Delayed treatment of suspected influenza A (H1N1) illness among pregnant women may result in a four-fold risk of intensive care admission or death, according to results of a recent study.
Regardless of rapid antigen test results, prompt evaluation and antiviral treatment should be considered for pregnant or postpartum women displaying influenza A (H1N1)-like symptoms, according to researchers from the California Department of Public Health.
The study was a review of records for women of reproductive age who had been hospitalized or died from influenza A (H1N1) between April 23 and August 11, 2009.
The study involved 94 pregnant women, 137 non-pregnant women and 8 postpartum women who had delivered <2 weeks prior. False negative results for rapid antigen tests were observed in 38% of patients.
Among 94 pregnant women, 95% were in the second or third trimester. Risk factors for complications from influenza other than pregnancy were observed in 32 of 93 (34%) of those pregnant women.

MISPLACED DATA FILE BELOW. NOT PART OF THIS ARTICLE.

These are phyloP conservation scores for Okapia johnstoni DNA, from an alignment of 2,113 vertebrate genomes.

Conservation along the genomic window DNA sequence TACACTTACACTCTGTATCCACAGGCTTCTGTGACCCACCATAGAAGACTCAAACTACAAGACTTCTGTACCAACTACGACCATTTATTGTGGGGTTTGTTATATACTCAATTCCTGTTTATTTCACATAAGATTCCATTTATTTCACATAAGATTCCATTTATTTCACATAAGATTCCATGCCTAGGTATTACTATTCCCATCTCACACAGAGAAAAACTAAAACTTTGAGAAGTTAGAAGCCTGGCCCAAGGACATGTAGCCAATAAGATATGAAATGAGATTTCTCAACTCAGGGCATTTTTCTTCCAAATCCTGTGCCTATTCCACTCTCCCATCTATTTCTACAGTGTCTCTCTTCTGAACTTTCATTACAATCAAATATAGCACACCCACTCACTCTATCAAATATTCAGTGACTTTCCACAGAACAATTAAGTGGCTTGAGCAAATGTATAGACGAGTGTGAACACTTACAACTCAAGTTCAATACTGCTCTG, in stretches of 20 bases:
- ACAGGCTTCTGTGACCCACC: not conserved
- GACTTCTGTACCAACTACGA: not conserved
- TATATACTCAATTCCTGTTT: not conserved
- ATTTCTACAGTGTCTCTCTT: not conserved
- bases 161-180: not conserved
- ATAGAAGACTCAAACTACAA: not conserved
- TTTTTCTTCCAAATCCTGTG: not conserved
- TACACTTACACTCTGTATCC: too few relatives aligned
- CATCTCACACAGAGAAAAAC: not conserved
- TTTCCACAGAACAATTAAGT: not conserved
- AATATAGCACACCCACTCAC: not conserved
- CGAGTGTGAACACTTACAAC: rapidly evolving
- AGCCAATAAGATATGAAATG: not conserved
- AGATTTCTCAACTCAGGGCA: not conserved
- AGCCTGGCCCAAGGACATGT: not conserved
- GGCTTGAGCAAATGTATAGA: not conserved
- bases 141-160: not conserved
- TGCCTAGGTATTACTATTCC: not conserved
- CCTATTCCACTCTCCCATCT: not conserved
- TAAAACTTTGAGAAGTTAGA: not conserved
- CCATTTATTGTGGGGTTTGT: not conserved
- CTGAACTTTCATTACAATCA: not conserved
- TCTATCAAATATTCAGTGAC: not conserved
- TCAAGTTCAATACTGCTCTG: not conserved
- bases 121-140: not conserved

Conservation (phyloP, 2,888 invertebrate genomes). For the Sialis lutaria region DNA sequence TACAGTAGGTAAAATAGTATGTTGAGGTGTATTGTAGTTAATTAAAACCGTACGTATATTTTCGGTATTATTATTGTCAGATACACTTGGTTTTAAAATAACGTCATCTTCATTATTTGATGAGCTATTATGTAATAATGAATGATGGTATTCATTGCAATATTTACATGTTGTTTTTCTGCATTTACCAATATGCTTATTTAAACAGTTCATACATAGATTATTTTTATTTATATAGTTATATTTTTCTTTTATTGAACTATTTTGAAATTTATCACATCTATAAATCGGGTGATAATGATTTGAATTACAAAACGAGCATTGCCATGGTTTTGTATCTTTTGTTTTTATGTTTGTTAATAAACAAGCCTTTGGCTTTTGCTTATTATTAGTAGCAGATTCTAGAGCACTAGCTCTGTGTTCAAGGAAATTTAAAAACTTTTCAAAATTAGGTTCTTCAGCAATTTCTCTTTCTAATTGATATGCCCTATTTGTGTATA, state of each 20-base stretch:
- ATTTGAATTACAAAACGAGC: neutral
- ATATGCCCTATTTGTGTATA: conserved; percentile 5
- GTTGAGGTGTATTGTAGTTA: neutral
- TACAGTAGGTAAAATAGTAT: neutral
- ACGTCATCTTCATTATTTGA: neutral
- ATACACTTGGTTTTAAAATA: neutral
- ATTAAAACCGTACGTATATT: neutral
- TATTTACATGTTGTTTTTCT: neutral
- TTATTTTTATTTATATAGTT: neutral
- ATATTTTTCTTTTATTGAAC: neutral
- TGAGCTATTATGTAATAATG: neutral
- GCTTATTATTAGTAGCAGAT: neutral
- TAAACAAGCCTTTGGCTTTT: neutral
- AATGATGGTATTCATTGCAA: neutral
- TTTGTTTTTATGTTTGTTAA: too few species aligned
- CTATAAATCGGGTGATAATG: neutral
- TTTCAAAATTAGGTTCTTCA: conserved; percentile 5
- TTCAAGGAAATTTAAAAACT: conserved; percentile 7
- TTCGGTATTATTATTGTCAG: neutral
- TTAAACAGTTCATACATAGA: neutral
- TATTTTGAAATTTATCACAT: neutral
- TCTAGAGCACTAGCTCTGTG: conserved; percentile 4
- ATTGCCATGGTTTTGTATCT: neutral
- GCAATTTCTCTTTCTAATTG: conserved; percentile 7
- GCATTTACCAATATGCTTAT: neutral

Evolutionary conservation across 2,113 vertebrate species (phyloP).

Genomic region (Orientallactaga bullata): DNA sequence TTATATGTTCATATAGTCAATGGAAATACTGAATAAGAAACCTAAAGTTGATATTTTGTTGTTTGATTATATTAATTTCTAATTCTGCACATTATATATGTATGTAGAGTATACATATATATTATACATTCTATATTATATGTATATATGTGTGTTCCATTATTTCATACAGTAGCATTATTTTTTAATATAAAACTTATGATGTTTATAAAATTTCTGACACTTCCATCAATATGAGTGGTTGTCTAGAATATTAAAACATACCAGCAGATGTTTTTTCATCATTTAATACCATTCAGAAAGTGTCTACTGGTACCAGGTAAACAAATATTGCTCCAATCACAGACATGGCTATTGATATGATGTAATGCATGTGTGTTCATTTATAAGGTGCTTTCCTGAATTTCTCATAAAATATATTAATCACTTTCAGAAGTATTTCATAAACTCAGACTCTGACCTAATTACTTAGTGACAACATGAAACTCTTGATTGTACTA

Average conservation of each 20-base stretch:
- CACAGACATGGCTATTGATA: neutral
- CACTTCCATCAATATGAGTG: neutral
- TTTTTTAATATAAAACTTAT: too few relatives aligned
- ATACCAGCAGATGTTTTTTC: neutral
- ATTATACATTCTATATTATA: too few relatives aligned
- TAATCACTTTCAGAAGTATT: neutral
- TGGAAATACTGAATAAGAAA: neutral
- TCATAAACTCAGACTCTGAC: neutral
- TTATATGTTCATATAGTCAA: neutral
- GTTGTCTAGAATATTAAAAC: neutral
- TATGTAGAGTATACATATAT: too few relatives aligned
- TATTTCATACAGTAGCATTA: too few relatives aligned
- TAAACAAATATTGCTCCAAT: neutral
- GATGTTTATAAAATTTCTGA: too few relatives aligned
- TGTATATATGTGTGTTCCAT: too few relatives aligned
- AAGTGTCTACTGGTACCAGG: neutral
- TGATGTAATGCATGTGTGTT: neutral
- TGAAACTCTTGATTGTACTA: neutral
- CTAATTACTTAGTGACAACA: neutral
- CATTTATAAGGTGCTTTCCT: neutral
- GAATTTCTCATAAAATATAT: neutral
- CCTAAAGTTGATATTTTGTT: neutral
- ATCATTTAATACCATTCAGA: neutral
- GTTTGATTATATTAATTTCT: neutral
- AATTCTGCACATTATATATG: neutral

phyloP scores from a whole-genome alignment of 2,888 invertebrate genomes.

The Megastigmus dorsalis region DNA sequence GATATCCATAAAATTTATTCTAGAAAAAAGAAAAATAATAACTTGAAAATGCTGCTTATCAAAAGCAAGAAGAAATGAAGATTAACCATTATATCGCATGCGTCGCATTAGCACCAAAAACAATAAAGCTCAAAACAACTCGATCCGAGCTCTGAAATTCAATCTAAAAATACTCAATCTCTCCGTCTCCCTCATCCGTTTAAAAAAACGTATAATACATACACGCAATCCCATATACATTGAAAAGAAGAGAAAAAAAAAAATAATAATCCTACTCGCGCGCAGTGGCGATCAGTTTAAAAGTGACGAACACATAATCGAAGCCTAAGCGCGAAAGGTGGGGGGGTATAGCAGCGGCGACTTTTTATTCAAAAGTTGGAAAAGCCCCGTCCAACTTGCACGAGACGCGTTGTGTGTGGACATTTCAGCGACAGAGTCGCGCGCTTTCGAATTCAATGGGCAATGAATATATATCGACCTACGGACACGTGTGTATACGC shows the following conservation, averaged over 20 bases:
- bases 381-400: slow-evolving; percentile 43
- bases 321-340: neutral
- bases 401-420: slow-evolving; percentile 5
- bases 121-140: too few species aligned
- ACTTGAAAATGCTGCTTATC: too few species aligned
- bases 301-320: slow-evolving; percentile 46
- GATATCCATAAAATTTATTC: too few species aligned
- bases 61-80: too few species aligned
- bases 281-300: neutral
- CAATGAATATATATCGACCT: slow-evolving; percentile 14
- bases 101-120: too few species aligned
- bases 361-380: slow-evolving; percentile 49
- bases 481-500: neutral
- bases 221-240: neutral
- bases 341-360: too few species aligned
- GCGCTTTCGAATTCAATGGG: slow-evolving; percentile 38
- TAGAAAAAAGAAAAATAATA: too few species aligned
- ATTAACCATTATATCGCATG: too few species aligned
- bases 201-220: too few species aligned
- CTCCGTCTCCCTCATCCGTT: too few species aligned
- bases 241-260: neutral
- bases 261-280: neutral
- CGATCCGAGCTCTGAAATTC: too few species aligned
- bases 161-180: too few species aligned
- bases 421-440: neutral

Early antiviral treatment was defined as treatment <2 days after the onset of symptoms. Pregnant women treated later than this had an RR of 4.3 for admission to an ICU or death.
Intensive care was required for 18 pregnant women and four postpartum women (total, 22 of 102 [22%]). There were eight deaths (8%).
Of six deliveries which took place in the ICU, four were emergency cesarean deliveries.
The specific mortality ratio associated with influenza A (H1N1), which the researchers defined as the number of maternal deaths per 100,000, was 4.3.Source